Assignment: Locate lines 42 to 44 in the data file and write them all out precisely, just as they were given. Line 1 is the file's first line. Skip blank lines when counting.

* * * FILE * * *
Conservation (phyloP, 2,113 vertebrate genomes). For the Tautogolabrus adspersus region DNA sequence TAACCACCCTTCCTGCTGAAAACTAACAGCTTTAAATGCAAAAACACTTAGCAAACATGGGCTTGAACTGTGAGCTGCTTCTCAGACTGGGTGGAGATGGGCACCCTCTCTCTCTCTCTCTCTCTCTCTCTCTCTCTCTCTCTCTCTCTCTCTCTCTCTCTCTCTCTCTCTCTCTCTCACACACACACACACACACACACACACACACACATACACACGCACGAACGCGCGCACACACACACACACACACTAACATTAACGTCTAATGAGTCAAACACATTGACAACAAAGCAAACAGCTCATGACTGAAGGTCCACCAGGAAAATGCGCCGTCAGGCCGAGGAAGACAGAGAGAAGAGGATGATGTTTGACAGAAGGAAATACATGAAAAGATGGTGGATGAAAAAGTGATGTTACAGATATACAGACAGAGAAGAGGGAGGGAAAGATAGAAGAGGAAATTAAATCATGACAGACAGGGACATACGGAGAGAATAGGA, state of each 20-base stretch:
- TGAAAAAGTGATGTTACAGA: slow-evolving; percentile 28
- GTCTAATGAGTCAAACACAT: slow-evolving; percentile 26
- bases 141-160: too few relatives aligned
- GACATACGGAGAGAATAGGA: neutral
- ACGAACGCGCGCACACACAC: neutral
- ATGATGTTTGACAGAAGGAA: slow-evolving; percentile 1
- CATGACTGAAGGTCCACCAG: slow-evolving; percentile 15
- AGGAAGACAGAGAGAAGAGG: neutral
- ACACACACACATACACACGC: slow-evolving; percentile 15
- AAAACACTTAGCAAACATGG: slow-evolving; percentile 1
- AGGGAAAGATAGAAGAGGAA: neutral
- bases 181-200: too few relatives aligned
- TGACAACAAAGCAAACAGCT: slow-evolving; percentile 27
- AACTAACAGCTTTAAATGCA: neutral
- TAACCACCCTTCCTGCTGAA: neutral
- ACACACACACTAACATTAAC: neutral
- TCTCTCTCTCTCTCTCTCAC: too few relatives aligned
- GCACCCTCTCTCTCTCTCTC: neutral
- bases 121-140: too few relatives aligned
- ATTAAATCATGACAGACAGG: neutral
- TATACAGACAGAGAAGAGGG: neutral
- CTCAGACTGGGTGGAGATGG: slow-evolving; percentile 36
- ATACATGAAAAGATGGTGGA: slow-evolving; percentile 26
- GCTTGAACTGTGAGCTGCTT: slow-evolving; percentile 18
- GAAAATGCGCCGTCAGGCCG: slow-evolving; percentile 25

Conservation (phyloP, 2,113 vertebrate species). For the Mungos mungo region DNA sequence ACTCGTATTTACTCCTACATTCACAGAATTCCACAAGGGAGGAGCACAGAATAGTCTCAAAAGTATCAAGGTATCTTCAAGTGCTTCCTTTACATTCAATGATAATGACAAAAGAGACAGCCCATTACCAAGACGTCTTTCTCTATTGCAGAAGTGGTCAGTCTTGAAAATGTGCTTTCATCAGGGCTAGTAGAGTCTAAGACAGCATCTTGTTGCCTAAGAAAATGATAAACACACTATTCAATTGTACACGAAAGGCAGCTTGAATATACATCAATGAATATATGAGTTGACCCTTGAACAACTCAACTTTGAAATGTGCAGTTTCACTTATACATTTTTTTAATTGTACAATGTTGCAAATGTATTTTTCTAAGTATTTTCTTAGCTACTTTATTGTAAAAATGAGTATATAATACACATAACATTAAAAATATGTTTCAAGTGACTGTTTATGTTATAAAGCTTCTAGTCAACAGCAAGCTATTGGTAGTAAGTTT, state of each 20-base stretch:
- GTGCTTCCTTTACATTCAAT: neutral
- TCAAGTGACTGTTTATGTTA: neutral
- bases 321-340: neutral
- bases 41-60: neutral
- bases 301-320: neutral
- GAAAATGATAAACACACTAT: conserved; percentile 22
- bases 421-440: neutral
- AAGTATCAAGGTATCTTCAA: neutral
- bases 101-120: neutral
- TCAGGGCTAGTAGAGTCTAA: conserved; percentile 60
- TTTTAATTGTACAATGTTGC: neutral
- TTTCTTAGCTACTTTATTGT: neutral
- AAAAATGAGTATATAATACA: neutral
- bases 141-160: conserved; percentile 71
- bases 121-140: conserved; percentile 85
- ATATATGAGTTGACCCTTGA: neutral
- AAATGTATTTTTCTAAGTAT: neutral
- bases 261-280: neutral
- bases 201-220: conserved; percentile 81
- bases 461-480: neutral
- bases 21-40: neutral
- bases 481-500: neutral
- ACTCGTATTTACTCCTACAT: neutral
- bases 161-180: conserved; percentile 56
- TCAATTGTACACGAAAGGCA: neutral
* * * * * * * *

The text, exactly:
- bases 121-140: conserved; percentile 85
- ATATATGAGTTGACCCTTGA: neutral
- AAATGTATTTTTCTAAGTAT: neutral